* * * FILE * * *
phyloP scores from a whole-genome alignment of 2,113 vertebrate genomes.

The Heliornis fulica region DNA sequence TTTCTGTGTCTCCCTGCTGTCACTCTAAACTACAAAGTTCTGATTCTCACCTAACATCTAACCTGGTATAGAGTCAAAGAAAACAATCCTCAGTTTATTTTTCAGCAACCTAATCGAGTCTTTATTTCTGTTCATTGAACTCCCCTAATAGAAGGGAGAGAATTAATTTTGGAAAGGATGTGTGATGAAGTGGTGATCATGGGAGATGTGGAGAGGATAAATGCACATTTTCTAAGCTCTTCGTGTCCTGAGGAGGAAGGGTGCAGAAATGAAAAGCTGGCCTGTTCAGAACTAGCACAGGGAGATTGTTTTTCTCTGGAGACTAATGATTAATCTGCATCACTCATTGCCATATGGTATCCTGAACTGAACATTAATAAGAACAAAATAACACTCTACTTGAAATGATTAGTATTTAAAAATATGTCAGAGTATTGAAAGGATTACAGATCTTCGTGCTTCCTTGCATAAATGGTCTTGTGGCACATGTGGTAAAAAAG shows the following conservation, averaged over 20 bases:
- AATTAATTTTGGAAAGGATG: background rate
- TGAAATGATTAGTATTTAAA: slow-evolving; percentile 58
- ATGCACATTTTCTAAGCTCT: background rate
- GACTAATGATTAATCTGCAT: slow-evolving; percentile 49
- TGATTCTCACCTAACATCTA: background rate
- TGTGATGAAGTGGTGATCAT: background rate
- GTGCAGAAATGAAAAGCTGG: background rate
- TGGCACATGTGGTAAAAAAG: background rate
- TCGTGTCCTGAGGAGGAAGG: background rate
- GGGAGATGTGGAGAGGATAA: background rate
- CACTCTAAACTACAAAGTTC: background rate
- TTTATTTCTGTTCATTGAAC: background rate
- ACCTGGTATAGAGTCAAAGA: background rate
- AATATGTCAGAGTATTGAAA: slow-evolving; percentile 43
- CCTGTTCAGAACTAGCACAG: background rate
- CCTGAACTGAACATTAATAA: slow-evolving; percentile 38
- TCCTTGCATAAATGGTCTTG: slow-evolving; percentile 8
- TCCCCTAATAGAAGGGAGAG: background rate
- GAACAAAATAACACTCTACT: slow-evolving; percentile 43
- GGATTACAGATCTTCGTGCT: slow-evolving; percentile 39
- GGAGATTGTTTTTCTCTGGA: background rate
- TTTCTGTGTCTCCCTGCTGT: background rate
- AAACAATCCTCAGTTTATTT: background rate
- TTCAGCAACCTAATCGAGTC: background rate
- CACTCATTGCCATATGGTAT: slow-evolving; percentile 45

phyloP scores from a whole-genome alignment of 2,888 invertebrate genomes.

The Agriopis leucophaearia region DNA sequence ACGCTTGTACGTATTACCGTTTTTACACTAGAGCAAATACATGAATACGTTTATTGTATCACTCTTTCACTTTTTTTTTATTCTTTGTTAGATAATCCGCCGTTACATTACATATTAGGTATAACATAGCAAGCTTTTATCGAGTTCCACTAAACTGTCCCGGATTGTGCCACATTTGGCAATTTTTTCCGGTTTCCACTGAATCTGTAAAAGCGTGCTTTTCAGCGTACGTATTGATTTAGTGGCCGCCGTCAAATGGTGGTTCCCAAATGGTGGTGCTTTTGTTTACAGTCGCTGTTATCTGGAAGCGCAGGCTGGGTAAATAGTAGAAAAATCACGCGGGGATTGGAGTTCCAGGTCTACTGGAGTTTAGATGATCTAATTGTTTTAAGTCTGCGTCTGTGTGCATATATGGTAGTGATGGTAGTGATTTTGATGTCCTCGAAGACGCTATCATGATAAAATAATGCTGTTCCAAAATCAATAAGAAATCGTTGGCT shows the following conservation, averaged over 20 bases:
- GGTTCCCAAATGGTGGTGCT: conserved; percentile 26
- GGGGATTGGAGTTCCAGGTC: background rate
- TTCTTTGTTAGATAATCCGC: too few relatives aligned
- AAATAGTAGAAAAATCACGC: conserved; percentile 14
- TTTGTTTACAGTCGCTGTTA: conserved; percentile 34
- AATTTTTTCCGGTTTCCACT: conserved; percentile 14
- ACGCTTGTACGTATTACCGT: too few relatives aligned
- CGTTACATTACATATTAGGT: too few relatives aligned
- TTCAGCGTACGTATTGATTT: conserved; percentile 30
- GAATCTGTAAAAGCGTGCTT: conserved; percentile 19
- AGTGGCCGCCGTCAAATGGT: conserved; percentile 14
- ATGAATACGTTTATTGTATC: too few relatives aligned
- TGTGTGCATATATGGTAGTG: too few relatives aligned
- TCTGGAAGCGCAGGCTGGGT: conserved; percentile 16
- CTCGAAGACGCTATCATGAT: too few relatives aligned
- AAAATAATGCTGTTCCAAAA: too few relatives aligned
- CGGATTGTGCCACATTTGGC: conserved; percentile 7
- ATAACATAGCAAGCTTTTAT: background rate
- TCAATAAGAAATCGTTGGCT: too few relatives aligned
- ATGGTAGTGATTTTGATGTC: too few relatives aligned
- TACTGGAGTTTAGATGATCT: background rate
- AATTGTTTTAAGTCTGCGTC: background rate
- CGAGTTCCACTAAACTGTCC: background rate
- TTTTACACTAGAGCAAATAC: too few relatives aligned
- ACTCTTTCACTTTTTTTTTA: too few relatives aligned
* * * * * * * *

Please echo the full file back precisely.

phyloP scores from a whole-genome alignment of 2,113 vertebrate genomes.

The Heliornis fulica region DNA sequence TTTCTGTGTCTCCCTGCTGTCACTCTAAACTACAAAGTTCTGATTCTCACCTAACATCTAACCTGGTATAGAGTCAAAGAAAACAATCCTCAGTTTATTTTTCAGCAACCTAATCGAGTCTTTATTTCTGTTCATTGAACTCCCCTAATAGAAGGGAGAGAATTAATTTTGGAAAGGATGTGTGATGAAGTGGTGATCATGGGAGATGTGGAGAGGATAAATGCACATTTTCTAAGCTCTTCGTGTCCTGAGGAGGAAGGGTGCAGAAATGAAAAGCTGGCCTGTTCAGAACTAGCACAGGGAGATTGTTTTTCTCTGGAGACTAATGATTAATCTGCATCACTCATTGCCATATGGTATCCTGAACTGAACATTAATAAGAACAAAATAACACTCTACTTGAAATGATTAGTATTTAAAAATATGTCAGAGTATTGAAAGGATTACAGATCTTCGTGCTTCCTTGCATAAATGGTCTTGTGGCACATGTGGTAAAAAAG shows the following conservation, averaged over 20 bases:
- AATTAATTTTGGAAAGGATG: background rate
- TGAAATGATTAGTATTTAAA: slow-evolving; percentile 58
- ATGCACATTTTCTAAGCTCT: background rate
- GACTAATGATTAATCTGCAT: slow-evolving; percentile 49
- TGATTCTCACCTAACATCTA: background rate
- TGTGATGAAGTGGTGATCAT: background rate
- GTGCAGAAATGAAAAGCTGG: background rate
- TGGCACATGTGGTAAAAAAG: background rate
- TCGTGTCCTGAGGAGGAAGG: background rate
- GGGAGATGTGGAGAGGATAA: background rate
- CACTCTAAACTACAAAGTTC: background rate
- TTTATTTCTGTTCATTGAAC: background rate
- ACCTGGTATAGAGTCAAAGA: background rate
- AATATGTCAGAGTATTGAAA: slow-evolving; percentile 43
- CCTGTTCAGAACTAGCACAG: background rate
- CCTGAACTGAACATTAATAA: slow-evolving; percentile 38
- TCCTTGCATAAATGGTCTTG: slow-evolving; percentile 8
- TCCCCTAATAGAAGGGAGAG: background rate
- GAACAAAATAACACTCTACT: slow-evolving; percentile 43
- GGATTACAGATCTTCGTGCT: slow-evolving; percentile 39
- GGAGATTGTTTTTCTCTGGA: background rate
- TTTCTGTGTCTCCCTGCTGT: background rate
- AAACAATCCTCAGTTTATTT: background rate
- TTCAGCAACCTAATCGAGTC: background rate
- CACTCATTGCCATATGGTAT: slow-evolving; percentile 45

phyloP scores from a whole-genome alignment of 2,888 invertebrate genomes.

The Agriopis leucophaearia region DNA sequence ACGCTTGTACGTATTACCGTTTTTACACTAGAGCAAATACATGAATACGTTTATTGTATCACTCTTTCACTTTTTTTTTATTCTTTGTTAGATAATCCGCCGTTACATTACATATTAGGTATAACATAGCAAGCTTTTATCGAGTTCCACTAAACTGTCCCGGATTGTGCCACATTTGGCAATTTTTTCCGGTTTCCACTGAATCTGTAAAAGCGTGCTTTTCAGCGTACGTATTGATTTAGTGGCCGCCGTCAAATGGTGGTTCCCAAATGGTGGTGCTTTTGTTTACAGTCGCTGTTATCTGGAAGCGCAGGCTGGGTAAATAGTAGAAAAATCACGCGGGGATTGGAGTTCCAGGTCTACTGGAGTTTAGATGATCTAATTGTTTTAAGTCTGCGTCTGTGTGCATATATGGTAGTGATGGTAGTGATTTTGATGTCCTCGAAGACGCTATCATGATAAAATAATGCTGTTCCAAAATCAATAAGAAATCGTTGGCT shows the following conservation, averaged over 20 bases:
- GGTTCCCAAATGGTGGTGCT: conserved; percentile 26
- GGGGATTGGAGTTCCAGGTC: background rate
- TTCTTTGTTAGATAATCCGC: too few relatives aligned
- AAATAGTAGAAAAATCACGC: conserved; percentile 14
- TTTGTTTACAGTCGCTGTTA: conserved; percentile 34
- AATTTTTTCCGGTTTCCACT: conserved; percentile 14
- ACGCTTGTACGTATTACCGT: too few relatives aligned
- CGTTACATTACATATTAGGT: too few relatives aligned
- TTCAGCGTACGTATTGATTT: conserved; percentile 30
- GAATCTGTAAAAGCGTGCTT: conserved; percentile 19
- AGTGGCCGCCGTCAAATGGT: conserved; percentile 14
- ATGAATACGTTTATTGTATC: too few relatives aligned
- TGTGTGCATATATGGTAGTG: too few relatives aligned
- TCTGGAAGCGCAGGCTGGGT: conserved; percentile 16
- CTCGAAGACGCTATCATGAT: too few relatives aligned
- AAAATAATGCTGTTCCAAAA: too few relatives aligned
- CGGATTGTGCCACATTTGGC: conserved; percentile 7
- ATAACATAGCAAGCTTTTAT: background rate
- TCAATAAGAAATCGTTGGCT: too few relatives aligned
- ATGGTAGTGATTTTGATGTC: too few relatives aligned
- TACTGGAGTTTAGATGATCT: background rate
- AATTGTTTTAAGTCTGCGTC: background rate
- CGAGTTCCACTAAACTGTCC: background rate
- TTTTACACTAGAGCAAATAC: too few relatives aligned
- ACTCTTTCACTTTTTTTTTA: too few relatives aligned